Dear Mona, My 4-year-old broke her leg. I’d like to tell her how many other kids break their legs, but I wasn’t able to find any answer.
Can you help me reassure her with how many other kids break their legs or arms?
Drew, London, Ontario, Canada
I’m sorry to hear about your daughter. Being a kid really isn’t the relentless fun that many adults nostalgically remember. I want to offer her solace, but I’m also aware that she probably won’t understand the charts below — so this article might serve to alleviate your concerns more than hers. You can tell her about my cousin Noor who, at the age of 4, was told that she should “stop being such a scaredy-cat and get on the bloody trampoline.” Five minutes later, Noor was grasping an S-shaped arm and fixing two wet eyes on her older cousin who issued the reckless advice. Broken bones happen, trust me.
And they happen often. In the U.S. (sorry Drew, the tyranny of the American reader majority wins here), the Centers for Disease Control and Prevention (CDC) gathers data on who winds up in the emergency room and why.
The CDC’s National Hospital Ambulatory Medical Care Survey collected data from 357 emergency departments. In 2010, the year of its most recent survey, the CDC estimated that there were between 3.5 and 4.4 million emergency department visits for which the first-listed diagnosis was fracture. Whether it was a complete or partial fracture, that diagnosis still translates to “you’ve got a broken bone.” To give you a bit of perspective on those numbers, fractures made up about 2.8 to 3.2 percent of all emergency department visits in 2010. (We’re talking everyone here; we’ll get to kids in a moment).
You specifically mentioned that your daughter broke her leg. Luckily, the National Hospital Discharge Survey keeps track of diagnoses by assigning a code to each type of injury. For example, if the diagnosis is recorded as “800,” it means a fracture of the skull (in fact, the data is far more detailed than that — 800.02 indicates one specific type of fracture to one specific part of the skull during which the patient was unconscious for less than an hour — but for now, let’s just use those big categories).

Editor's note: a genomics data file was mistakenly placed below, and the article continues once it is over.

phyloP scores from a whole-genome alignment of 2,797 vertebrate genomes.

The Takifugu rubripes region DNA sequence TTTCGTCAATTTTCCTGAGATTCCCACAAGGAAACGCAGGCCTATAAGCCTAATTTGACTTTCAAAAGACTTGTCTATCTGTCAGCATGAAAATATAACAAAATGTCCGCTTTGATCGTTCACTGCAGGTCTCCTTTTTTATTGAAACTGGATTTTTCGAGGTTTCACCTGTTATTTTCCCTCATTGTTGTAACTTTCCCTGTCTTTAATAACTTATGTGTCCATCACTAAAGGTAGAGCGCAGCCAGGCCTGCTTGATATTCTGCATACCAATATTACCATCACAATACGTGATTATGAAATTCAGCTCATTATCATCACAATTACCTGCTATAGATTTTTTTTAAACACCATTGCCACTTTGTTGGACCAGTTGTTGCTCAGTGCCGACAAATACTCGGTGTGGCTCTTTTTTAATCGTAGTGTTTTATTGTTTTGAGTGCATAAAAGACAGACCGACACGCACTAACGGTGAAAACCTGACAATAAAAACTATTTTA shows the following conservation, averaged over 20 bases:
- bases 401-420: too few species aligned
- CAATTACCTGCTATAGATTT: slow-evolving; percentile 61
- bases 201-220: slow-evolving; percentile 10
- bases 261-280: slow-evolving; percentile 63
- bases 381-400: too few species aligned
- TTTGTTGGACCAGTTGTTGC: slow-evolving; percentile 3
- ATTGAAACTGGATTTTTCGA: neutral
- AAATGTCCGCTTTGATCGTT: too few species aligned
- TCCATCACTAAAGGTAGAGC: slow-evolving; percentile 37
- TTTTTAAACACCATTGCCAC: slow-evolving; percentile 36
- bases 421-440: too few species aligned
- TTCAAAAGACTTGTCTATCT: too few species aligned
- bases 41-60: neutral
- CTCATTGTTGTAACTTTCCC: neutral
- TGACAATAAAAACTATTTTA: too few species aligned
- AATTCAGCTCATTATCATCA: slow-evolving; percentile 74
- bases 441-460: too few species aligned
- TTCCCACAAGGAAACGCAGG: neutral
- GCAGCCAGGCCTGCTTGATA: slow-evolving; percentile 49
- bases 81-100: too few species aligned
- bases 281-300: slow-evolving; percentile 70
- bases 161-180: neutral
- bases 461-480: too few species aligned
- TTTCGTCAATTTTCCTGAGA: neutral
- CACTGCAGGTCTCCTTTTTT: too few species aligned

A broken leg was more than twice as common as a broken arm in 2010. There were approximately 529,000 fractures to the femur, tibia and fibula compared with 231,000 fractures of the humerus, radius and ulna.
But you asked specifically how many other kids were breaking bones. Does the fact that your daughter has only been on this Earth for four years makes her more accident-prone? That discharge survey also registered the age of those outpatients and calculated that in 2009-10, children were actually the least likely age group to go to hospital with a first-listed diagnosis of fracture.
For every 10,000 children, there were just 10.2 discharges with a diagnosis of fracture compared to 18.1 for every 10,000 Americans 18 to 44 years old. Assuming that both sexes are just as likely to go to the emergency room, men are more at risk of broken bones before age 65, after which women become far more at risk. That’s partly because older women are more likely to have osteoporosis, a disease that makes bones weak.
I wanted to go beyond a single year, though, and look at the chances that someone will make it through childhood, or adulthood for that matter, without sustaining a fracture. Unsurprisingly, that data is nigh impossible to find. What I can tell you is that according to a 2004 report by the U.S. surgeon general, white women have a 39.7 percent chance of sustaining at least one hip, vertebra or forearm fracture in the remainder of their lives after age 50. For white men, that figure is 13.1 percent. (I couldn’t find data for other groups.)
If none of these numbers comfort her, tell her that my cousin Noor made a full recovery; the only remnants of her injury being a phobia of trampolines and an ability to resist stupid family goading.
Hope the numbers help,